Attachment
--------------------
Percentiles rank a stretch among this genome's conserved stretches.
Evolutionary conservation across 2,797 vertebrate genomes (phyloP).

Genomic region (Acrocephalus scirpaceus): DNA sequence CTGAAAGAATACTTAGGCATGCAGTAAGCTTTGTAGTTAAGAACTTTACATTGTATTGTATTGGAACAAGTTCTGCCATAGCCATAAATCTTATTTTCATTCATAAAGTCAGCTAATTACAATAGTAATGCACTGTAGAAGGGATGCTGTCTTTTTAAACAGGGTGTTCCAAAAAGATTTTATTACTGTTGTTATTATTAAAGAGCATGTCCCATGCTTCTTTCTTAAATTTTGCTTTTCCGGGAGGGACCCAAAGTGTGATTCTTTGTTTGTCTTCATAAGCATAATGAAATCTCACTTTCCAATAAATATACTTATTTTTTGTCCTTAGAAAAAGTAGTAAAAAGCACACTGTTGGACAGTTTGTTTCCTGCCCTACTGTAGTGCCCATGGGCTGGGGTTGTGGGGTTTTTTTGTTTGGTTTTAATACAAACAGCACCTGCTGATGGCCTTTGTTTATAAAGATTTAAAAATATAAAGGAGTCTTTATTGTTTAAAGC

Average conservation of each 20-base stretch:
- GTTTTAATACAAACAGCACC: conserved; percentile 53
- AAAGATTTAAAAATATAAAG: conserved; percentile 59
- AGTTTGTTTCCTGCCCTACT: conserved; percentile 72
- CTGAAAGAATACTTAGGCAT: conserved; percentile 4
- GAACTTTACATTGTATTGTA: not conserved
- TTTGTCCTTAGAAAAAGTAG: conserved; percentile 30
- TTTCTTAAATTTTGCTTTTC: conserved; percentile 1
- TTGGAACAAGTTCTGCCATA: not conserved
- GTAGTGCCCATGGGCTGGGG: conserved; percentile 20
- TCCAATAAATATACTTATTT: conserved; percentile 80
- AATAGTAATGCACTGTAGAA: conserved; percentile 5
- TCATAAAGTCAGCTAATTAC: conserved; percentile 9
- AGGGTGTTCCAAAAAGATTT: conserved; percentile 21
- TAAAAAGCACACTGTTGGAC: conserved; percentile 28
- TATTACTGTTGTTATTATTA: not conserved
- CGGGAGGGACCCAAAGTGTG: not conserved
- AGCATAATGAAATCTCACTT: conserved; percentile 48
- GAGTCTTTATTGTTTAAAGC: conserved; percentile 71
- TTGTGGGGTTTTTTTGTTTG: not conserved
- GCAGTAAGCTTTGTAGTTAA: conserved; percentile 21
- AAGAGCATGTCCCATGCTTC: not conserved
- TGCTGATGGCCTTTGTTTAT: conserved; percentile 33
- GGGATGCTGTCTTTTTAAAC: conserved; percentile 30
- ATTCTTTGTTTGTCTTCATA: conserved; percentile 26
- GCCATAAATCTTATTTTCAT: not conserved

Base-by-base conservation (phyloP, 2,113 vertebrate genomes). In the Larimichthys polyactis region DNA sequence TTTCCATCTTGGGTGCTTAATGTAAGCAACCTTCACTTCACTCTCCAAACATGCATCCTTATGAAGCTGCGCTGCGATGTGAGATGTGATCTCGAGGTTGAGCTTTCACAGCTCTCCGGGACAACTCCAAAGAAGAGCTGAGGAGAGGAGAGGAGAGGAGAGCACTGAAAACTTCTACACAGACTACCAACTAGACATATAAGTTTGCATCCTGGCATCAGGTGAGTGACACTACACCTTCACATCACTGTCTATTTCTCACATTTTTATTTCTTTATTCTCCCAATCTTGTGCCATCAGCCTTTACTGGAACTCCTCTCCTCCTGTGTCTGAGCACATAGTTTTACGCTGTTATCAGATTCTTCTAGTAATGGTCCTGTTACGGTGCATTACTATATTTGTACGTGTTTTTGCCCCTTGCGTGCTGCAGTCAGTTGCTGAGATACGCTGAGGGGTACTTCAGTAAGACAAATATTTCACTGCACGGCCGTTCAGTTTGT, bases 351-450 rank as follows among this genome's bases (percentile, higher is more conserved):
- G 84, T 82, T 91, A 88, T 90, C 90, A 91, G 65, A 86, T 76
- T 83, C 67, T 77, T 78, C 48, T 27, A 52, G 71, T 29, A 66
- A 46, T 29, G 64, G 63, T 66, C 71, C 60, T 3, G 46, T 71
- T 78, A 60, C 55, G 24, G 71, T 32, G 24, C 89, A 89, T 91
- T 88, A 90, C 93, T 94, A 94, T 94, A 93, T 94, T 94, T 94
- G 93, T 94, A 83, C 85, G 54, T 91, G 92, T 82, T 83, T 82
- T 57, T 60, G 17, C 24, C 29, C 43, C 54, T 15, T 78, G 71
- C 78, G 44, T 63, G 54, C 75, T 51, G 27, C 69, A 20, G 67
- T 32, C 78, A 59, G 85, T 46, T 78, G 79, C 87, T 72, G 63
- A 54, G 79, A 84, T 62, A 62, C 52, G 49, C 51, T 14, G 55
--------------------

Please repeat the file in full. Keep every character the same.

Percentiles rank a stretch among this genome's conserved stretches.
Evolutionary conservation across 2,797 vertebrate genomes (phyloP).

Genomic region (Acrocephalus scirpaceus): DNA sequence CTGAAAGAATACTTAGGCATGCAGTAAGCTTTGTAGTTAAGAACTTTACATTGTATTGTATTGGAACAAGTTCTGCCATAGCCATAAATCTTATTTTCATTCATAAAGTCAGCTAATTACAATAGTAATGCACTGTAGAAGGGATGCTGTCTTTTTAAACAGGGTGTTCCAAAAAGATTTTATTACTGTTGTTATTATTAAAGAGCATGTCCCATGCTTCTTTCTTAAATTTTGCTTTTCCGGGAGGGACCCAAAGTGTGATTCTTTGTTTGTCTTCATAAGCATAATGAAATCTCACTTTCCAATAAATATACTTATTTTTTGTCCTTAGAAAAAGTAGTAAAAAGCACACTGTTGGACAGTTTGTTTCCTGCCCTACTGTAGTGCCCATGGGCTGGGGTTGTGGGGTTTTTTTGTTTGGTTTTAATACAAACAGCACCTGCTGATGGCCTTTGTTTATAAAGATTTAAAAATATAAAGGAGTCTTTATTGTTTAAAGC

Average conservation of each 20-base stretch:
- GTTTTAATACAAACAGCACC: conserved; percentile 53
- AAAGATTTAAAAATATAAAG: conserved; percentile 59
- AGTTTGTTTCCTGCCCTACT: conserved; percentile 72
- CTGAAAGAATACTTAGGCAT: conserved; percentile 4
- GAACTTTACATTGTATTGTA: not conserved
- TTTGTCCTTAGAAAAAGTAG: conserved; percentile 30
- TTTCTTAAATTTTGCTTTTC: conserved; percentile 1
- TTGGAACAAGTTCTGCCATA: not conserved
- GTAGTGCCCATGGGCTGGGG: conserved; percentile 20
- TCCAATAAATATACTTATTT: conserved; percentile 80
- AATAGTAATGCACTGTAGAA: conserved; percentile 5
- TCATAAAGTCAGCTAATTAC: conserved; percentile 9
- AGGGTGTTCCAAAAAGATTT: conserved; percentile 21
- TAAAAAGCACACTGTTGGAC: conserved; percentile 28
- TATTACTGTTGTTATTATTA: not conserved
- CGGGAGGGACCCAAAGTGTG: not conserved
- AGCATAATGAAATCTCACTT: conserved; percentile 48
- GAGTCTTTATTGTTTAAAGC: conserved; percentile 71
- TTGTGGGGTTTTTTTGTTTG: not conserved
- GCAGTAAGCTTTGTAGTTAA: conserved; percentile 21
- AAGAGCATGTCCCATGCTTC: not conserved
- TGCTGATGGCCTTTGTTTAT: conserved; percentile 33
- GGGATGCTGTCTTTTTAAAC: conserved; percentile 30
- ATTCTTTGTTTGTCTTCATA: conserved; percentile 26
- GCCATAAATCTTATTTTCAT: not conserved

Base-by-base conservation (phyloP, 2,113 vertebrate genomes). In the Larimichthys polyactis region DNA sequence TTTCCATCTTGGGTGCTTAATGTAAGCAACCTTCACTTCACTCTCCAAACATGCATCCTTATGAAGCTGCGCTGCGATGTGAGATGTGATCTCGAGGTTGAGCTTTCACAGCTCTCCGGGACAACTCCAAAGAAGAGCTGAGGAGAGGAGAGGAGAGGAGAGCACTGAAAACTTCTACACAGACTACCAACTAGACATATAAGTTTGCATCCTGGCATCAGGTGAGTGACACTACACCTTCACATCACTGTCTATTTCTCACATTTTTATTTCTTTATTCTCCCAATCTTGTGCCATCAGCCTTTACTGGAACTCCTCTCCTCCTGTGTCTGAGCACATAGTTTTACGCTGTTATCAGATTCTTCTAGTAATGGTCCTGTTACGGTGCATTACTATATTTGTACGTGTTTTTGCCCCTTGCGTGCTGCAGTCAGTTGCTGAGATACGCTGAGGGGTACTTCAGTAAGACAAATATTTCACTGCACGGCCGTTCAGTTTGT, bases 351-450 rank as follows among this genome's bases (percentile, higher is more conserved):
- G 84, T 82, T 91, A 88, T 90, C 90, A 91, G 65, A 86, T 76
- T 83, C 67, T 77, T 78, C 48, T 27, A 52, G 71, T 29, A 66
- A 46, T 29, G 64, G 63, T 66, C 71, C 60, T 3, G 46, T 71
- T 78, A 60, C 55, G 24, G 71, T 32, G 24, C 89, A 89, T 91
- T 88, A 90, C 93, T 94, A 94, T 94, A 93, T 94, T 94, T 94
- G 93, T 94, A 83, C 85, G 54, T 91, G 92, T 82, T 83, T 82
- T 57, T 60, G 17, C 24, C 29, C 43, C 54, T 15, T 78, G 71
- C 78, G 44, T 63, G 54, C 75, T 51, G 27, C 69, A 20, G 67
- T 32, C 78, A 59, G 85, T 46, T 78, G 79, C 87, T 72, G 63
- A 54, G 79, A 84, T 62, A 62, C 52, G 49, C 51, T 14, G 55